People receiving their first (of 2) vaccine inoculations will, after months of restraint and constrictions, feel suddenly safer and freed up to do as they wish… even though they will have been told otherwise… I’ve seen this ‘liberating’ attitude even in very bright people I myself know. Yet, these folks are hardly yet protected against the virus, and even once receiving the 2nd dose it is likely at least 2 more weeks before full protection sets in. In short, many people getting vaccinated WILL still get infected (and spread the infection) well before anything close to full immunity sets in. And a good chance that vaccines in the live population will not match the claimed 90+% effective results of the reported short-term experimental outcomes. Figure, at a minimum,10% of the recipients receiving little if any protection from the vaccines, but nonetheless acting as if they are protected. Also, figure in some folks, getting the vaccine midway or later in the year (in the disreputably slow roll-out of this fiasco) facing a virus that has circled the globe several times with a multitude of mutations, some of which make it more resistant to current vaccines in use.
Then of course you have the 20+% of the American population who will probably resist ever getting the vaccine, and another 15% who will want to wait some months to watch the results in initial users. And by the time you’re done adding such figures up the likelihood of reaching herd immunity (if you can ever even find agreement on a %) in America in the next 18 months seems unrealistic.
There has been huge over-emphasis on, and false confidence in, epidemiology studies from which little can be firmly concluded. Comparison of various country results for firm conclusions is especially illogical given the 1000s of variables uncontrolled for. Uncertainty is the rule of the day. But crunching numbers is what we love to do, and so it shall continue… with the corrections to the crunched numbers coming months later… followed months on by the corrections to the corrections… and then, well, on and on. I've never seen an epidemiology study that tells me anything much say about coffee consumption and never expect to (pretty impossible), nor have I seen one on covid that is terribly enlightening or precise... but admittedly, such studies are better than nothing at all, at least as a starting point.
And then we have all the problems in reporting. Recently the very credible BBC News tweeted:
“Covid: Nurse 'angry' over positive test despite vaccination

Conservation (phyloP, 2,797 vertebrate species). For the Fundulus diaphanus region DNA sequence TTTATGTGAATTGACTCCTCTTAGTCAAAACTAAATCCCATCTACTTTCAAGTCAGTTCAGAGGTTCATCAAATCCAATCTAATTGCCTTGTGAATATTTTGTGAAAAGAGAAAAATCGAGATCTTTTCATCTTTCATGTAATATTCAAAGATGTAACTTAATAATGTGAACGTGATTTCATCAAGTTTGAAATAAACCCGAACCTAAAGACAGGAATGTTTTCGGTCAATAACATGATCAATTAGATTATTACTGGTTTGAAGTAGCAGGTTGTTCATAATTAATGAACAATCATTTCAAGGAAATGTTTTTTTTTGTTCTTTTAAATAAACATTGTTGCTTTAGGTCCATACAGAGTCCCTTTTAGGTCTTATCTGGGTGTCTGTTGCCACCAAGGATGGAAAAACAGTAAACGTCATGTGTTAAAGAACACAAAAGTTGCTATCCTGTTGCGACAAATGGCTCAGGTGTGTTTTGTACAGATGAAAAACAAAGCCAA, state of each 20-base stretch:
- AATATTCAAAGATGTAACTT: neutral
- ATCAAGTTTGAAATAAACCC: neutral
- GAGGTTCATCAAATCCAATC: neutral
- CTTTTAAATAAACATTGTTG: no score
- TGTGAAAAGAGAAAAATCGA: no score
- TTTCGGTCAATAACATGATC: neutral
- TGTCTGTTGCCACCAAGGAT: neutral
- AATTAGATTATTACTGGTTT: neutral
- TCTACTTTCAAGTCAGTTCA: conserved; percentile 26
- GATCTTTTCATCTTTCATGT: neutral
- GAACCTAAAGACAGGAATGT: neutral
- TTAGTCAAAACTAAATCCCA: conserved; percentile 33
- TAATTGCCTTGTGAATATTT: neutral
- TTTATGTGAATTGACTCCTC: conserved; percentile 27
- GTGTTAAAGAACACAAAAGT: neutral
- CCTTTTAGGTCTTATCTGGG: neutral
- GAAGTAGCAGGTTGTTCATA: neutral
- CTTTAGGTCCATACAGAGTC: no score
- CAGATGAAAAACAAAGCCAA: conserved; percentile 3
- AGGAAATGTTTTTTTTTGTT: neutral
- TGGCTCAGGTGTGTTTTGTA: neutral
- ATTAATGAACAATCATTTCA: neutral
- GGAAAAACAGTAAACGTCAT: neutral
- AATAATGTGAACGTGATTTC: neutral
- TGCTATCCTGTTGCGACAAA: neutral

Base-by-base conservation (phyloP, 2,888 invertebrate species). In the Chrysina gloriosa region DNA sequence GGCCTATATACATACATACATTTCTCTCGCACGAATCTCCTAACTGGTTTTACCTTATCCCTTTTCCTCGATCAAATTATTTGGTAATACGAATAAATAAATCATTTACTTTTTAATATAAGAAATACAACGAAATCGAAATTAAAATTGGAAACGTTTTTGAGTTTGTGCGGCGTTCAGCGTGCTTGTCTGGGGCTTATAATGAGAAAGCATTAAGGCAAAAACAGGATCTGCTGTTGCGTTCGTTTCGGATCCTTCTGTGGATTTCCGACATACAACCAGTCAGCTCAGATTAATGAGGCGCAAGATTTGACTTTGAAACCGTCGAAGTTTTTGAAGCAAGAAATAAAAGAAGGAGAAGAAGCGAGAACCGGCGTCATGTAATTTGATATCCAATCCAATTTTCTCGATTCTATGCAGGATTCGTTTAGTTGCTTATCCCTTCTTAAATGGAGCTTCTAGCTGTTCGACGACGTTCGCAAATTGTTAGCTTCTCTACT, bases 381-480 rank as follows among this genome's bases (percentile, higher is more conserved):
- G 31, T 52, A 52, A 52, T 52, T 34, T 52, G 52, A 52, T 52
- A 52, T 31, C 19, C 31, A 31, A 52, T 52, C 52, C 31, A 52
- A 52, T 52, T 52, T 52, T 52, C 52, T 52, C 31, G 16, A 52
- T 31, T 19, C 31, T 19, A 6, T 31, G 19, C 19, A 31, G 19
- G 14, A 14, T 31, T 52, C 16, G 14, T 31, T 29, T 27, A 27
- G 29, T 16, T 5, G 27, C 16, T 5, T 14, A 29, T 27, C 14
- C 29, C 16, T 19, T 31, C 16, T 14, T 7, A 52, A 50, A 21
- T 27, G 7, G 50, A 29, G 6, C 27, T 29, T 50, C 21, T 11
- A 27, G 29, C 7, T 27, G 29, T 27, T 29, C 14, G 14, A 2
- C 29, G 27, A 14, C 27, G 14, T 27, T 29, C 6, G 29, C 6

To which Jim Chalmers responded:
“Journalists are going to have to learn that if (a) a vaccine is ~95% effective; (b) millions of people are getting the vaccine and (c) covid is widespread, someone getting vaccinated and later getting covid is not even *close* to being a story.”
Yes, so many medical stories or headlines as written are not news at all, and yet will be taken as ‘proof’ of whatever point-of-view one wishes reinforced. And so it goes.
Another big unknown is the long-term variable effects of the virus on different organs both in those infected with quick recoveries or even asymptomatic, and those hospitalized for longer terms. Could take years to understand these health effects.
Maybe my cynicism is ill-founded (though for this year it's generally been on target), and all will go well… I’ll be getting my shots in a couple of months when available for my risk group, and will do so based on the science. Maybe, out of fear or peer-pressure, enough others will eventually also relent to receiving the vaccines to actually attain ‘herd immunity’ before the end of this year… but at this point it’s hard to see how that is likely to happen (70+ million voted for the anti-science dipwad in the White House; far easier to foresee many of them dying of covid, than proceeding to get a vaccine or follow PPE advice). Or, maybe the virus will peter out of its own accord before herd immunity is even attained. But if you’re planning for the future, i.e. the year ahead, it seems best to assume masking, social distancing, hand-washing, high unemployment, huge government deficits, increased mental illness, crime, divorces, and economic/political/social stresses and upheaval of all sorts are bound to stick around for quite awhile.
January 6, 2021, was of course a horrid day in the history of America, though I’m not sure it was really any worse than November 8, 2016, the day deranged Donald was absurdly elected, or January 20, 2017, when, conspiring with neo-fascist-sympathizing mentalities Bannon, Miller, and Gorka, he delivered the wretched Third Reichian inaugural speech, that made the next 4 years clear to anyone with their eyes and ears open, and some knowledge of history.
Luckily this unfit, half-wit regime will soon be out of power, but likely still best for us to remain strapped in for a wild ride through 2021… all the worse of course if civil war, in some form, comes to America, and makes covid among the least of our concerns. House-to-house fighting can ruin your day.
Ohhhh, Happy New Year folks.....
....Lastly (to end on a lighter note), this is how someone on the Web re-did an old Far Side cartoon: